Memory Lane: Abels & Gold Realty Co.

Memory Lane: Abels & Gold Realty Co.

It is a grand structure, built with detail and in a distinct style, the way homes used to be built. 1281 39th street, at the corner of 39th street and 13th Avenue, still stands there today, and has stood silently overlooking the area as it has changed so drastically. 

It was erected in the year 1931 in a beautiful Beux Arts style—heavy on detail around the windows and with a heavy cornice overhanging the roof edge. Mr. Yisroel Kadisnky, a professor at Touro College and contributor to urban history website Forgotten New York, and author of the recent release “Hidden Water of New York, observes: 

“The horizontal brick lines and cornices at 1281 39th Street appear to be inspired by Renaissance revival designs, which were part of the beaux arts style of the late 19th and early 20th centuries. The tendency to decorate a building includes the swirls on the fire escape banister, keystones above the third floor windows, and the turret windows on the corner that gives the building a rounded corner.” 

The edifice stands, imposing, above a bustling business and shopping center… and yet, the memory of its builders—who developed a respectable portion of Boro Park and its surrounding neighborhoods—hearken back to a time when this very stretch was filled with jostling pushcarts, and its air permeated with the scent of garlic, curing pickles, and freshly slaughtered chickens. 

It was a time when builders took pride in their workmanship and their craftsmanship—which may be why, although it may have been overlooked throughout the many years that it was inscribed high atop the building, it features a very interesting inscription: THE ABELS & GOLD BUILDING. 

So who were Abels and Gold?  

The Real Estate Record and Guide, in a March 1905 (111 years ago) edition write about the growth of the Brooklyn Real Estate market, in a piece entitled “Brooklyn’s Outlook for Building.” It gives a view of the development that was taking place at the time. “C.S. Conkling, representing a Manhattan company, has purchased six hundred lots north of Borough Park between 41st sts and 44th sts, and 13th and 16th avs, for building purposes. The Abels-Gold Building Co. has brought seventy eights lots on 6th av, between 52nd and 55th sts, and it said that dwellings will be erected…”

A further search of the archives reveals the publication Real Estate, published by the Brooklyn Daily Eagle, from the year 1907 and an article entitled A Real Estate Story. 

“When people buy real estate lots, homes, stores and flats or apartments, they look around before putting up money. No one wants to get the worst of it, and they won’t if they can help it—and there is just one way to make sure. Look around first. Don’t take anyone’s word, but know for yourself.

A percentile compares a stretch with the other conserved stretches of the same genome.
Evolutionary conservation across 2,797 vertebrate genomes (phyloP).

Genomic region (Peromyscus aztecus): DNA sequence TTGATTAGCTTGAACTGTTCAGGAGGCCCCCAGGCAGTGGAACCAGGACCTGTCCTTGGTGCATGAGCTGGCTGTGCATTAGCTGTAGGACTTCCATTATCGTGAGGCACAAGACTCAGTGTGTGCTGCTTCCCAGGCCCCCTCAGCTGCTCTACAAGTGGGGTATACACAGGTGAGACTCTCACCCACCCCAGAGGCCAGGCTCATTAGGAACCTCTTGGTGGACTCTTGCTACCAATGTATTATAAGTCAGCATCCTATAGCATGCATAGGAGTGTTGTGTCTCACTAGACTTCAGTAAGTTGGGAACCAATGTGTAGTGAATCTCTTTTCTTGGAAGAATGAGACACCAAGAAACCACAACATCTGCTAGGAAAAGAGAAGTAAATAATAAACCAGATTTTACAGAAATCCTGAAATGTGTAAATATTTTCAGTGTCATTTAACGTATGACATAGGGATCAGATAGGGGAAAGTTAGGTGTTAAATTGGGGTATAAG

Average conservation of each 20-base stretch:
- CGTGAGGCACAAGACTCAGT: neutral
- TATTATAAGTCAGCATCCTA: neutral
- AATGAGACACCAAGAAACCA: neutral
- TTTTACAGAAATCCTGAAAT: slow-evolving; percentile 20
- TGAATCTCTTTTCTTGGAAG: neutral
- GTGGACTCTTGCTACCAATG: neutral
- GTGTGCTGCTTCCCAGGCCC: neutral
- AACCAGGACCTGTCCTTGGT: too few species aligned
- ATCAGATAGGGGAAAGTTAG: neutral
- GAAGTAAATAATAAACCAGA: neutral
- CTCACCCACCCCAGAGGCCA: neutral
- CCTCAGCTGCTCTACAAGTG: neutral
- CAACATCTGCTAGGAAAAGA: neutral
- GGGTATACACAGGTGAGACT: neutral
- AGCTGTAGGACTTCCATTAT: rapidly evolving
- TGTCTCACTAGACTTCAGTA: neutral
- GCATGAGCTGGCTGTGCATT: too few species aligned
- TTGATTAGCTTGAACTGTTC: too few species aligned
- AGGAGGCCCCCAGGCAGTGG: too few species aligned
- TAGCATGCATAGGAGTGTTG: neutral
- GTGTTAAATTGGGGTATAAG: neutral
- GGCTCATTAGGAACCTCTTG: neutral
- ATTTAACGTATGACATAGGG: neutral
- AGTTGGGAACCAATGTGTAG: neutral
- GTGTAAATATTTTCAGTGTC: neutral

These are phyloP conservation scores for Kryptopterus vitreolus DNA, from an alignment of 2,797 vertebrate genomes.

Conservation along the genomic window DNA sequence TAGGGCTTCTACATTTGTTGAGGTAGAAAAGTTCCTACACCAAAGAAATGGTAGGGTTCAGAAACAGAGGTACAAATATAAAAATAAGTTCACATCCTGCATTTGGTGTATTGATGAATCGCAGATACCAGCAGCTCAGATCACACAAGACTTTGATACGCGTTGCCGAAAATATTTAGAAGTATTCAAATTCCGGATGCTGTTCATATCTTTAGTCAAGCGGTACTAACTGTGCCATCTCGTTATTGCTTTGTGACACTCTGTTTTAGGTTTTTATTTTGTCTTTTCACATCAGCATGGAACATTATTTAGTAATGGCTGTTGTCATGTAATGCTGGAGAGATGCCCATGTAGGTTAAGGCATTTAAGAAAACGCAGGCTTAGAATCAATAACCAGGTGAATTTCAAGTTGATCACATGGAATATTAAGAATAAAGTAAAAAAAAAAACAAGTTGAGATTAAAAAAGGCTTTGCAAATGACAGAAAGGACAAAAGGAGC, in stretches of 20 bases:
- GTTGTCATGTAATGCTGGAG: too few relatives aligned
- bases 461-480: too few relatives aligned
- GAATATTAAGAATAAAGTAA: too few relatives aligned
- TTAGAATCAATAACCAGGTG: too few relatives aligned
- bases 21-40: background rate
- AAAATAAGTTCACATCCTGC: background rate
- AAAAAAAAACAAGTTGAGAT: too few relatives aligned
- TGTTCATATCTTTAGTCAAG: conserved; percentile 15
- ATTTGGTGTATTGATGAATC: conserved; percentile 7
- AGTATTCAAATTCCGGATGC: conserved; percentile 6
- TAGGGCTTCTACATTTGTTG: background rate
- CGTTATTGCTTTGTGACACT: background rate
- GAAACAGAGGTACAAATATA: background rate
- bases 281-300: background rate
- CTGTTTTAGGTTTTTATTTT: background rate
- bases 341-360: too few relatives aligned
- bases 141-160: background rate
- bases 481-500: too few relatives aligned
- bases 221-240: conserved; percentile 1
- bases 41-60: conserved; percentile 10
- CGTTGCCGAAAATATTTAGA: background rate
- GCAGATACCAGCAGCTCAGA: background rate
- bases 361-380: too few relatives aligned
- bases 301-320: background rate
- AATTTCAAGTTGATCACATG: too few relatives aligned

That is the secret, in a nutshell, of the unparalleled success of Abels Gold Realty Company. And if you spend but a moment to read this story—it’s like a fairy tale, but every word of it is history—you will find out how, on a capital of $1,700, a business exceeding $3,500,000 was transacted in the short space of two years…

“Louis Gold, prior to 1904, was a Manhattan insurance man. He lived across the East River and heard of the great opportunities in Brooklyn real estate…. He had a good friend in Pittsburgh, Simon Abels, a clothing merchant and capitalist. He sent for him and told him of some plans he had made. The ides interested Mr. Abels, and the Abels Gold Realty Company was started with humbled offices on fifty-First Street. 

Some of Mr. Gold’s purchases had shown the way things were going to go in South Brooklyn, and Bay Ridge, and the new company began there. During 1904 they bought over 1,000 lots, on which they erected three and four –story tenements. They sold so quickly that they were astonished. Early in 1905 they took the money that they had made the year before and brought Fifth Avenue lot, from Thirty Sixth street to Fifty Third Street (this remains today a bustling business promenade, and this anecdote lines up with the information in the previous article, stating that these men would be developing this area).  

It goes on to relate their success that had spread to Borough Park and Bay Ridge, and how they literally could not keep up with the demand. 

Looking at the development of Boro Park today, it seems that builders can’t either keep up with the demand—only this development is happening on property, and in levels that we didn’t even know existed. 

For now, the words Abels & Gold will continue to serve as a reminder of a simpler time in Boro Park of old. 

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